So it is not surprising that I remember everything about the day I walked down Spencer Avenue, one of the two long, treelined roads which took me by a slightly circuitous route to my office. The houses were mainly gabled and mock Tudor or real Edwardian, the hedges mainly forsythia which was in full, vivid yellow bloom on this rather damp, mild spring morning. You would have liked Spencer Avenue. It was the sort of road you aspired to though you had no hope at all of achieving life in such a place. But when I was a boy and still loved you, still talked to you and told you things, we used to go for walks rather like this one and I would point out to you the houses I might buy for us when I was a famous doctor, and you would choose the colour of the curtains and the shrubs you would grow in the front garden.


I was early. I always was. I have never been able to bear unpunctuality, in myself or in others. I did not have to hurry.


It was two-thirds of the way down, on the right-hand side, the side down which I was walking. The house was an imposing one, though not especially attractive. It had black-and-white half-timbering and leaded light windows, which made it gloomy. It was large, the drive was immaculately gravelled, and there was a lilac tree in full bloom to the right of the house. But it was the plate attached to the gatepost which drew my attention. Another dentist? Or a medical consultant, a gynaecologist with an extensive private practice? A psychiatrist? An ophthalmic surgeon?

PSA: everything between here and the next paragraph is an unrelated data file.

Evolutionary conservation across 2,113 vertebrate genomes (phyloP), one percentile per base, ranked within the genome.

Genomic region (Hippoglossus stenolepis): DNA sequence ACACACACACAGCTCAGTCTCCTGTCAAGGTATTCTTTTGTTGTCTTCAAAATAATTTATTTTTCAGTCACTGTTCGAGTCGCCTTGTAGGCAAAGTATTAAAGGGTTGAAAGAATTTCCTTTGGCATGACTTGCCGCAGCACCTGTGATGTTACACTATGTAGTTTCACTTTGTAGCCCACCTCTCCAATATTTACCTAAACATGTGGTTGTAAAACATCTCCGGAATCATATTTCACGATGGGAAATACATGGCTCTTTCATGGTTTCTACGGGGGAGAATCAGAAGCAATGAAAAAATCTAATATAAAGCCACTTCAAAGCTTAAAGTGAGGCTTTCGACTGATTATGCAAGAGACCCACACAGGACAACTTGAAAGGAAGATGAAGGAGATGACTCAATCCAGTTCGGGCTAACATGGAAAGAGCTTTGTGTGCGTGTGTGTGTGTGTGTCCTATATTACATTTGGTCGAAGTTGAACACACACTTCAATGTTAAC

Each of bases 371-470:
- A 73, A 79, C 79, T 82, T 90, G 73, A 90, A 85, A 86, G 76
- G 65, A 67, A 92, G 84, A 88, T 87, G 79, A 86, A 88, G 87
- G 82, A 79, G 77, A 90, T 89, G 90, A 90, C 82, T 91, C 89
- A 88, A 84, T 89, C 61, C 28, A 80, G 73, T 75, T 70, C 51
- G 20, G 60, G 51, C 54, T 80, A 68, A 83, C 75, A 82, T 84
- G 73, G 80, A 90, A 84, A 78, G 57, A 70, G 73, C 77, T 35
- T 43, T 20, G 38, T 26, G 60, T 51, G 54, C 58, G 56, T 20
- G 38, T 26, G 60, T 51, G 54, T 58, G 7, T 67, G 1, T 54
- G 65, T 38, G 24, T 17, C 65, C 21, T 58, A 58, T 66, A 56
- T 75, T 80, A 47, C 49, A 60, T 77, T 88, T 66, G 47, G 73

I was startled when I read what was actually there, under the name, John F. L. Shinner.


I had never considered it, did not even know a great deal of what exactly it involved – there were few of us about in those days. But I stared at the plate with a sense of revelation. I did not need to make a note of the name and address, they were already engraved in my memory.


I began to walk quickly, not because I was late but because I was excited. I saw my life opening up in front of me. I would train, and I would practise. I would have my name on a house like this, in a treelined road. It would be very like practising medicine and I would be answerable to myself only. For the first time, I found it hard to concentrate on the work in hand, and the moment one o’clock struck I went out to the public telephone box in front of the General Post Office, obtained the number and phoned to make an appointment. I explained that I did not need treatment but that I wanted to discuss the possibility of training to join the profession. After a moment, the receptionist put me straight through.


‘I’d be happy to see you. I hope I might be of help. When exactly did you become interested?’


‘I did three and a half years of medical training but I failed one set of exams and almost immediately afterwards I became quite seriously ill. I’m well now, it was some time ago, but by then I was unhappy with the way I was being trained. I became very interested in some of the alternative ways of treating the sick.’ I found that I believed passionately in what I was saying, even as I heard the words that came out of my mouth.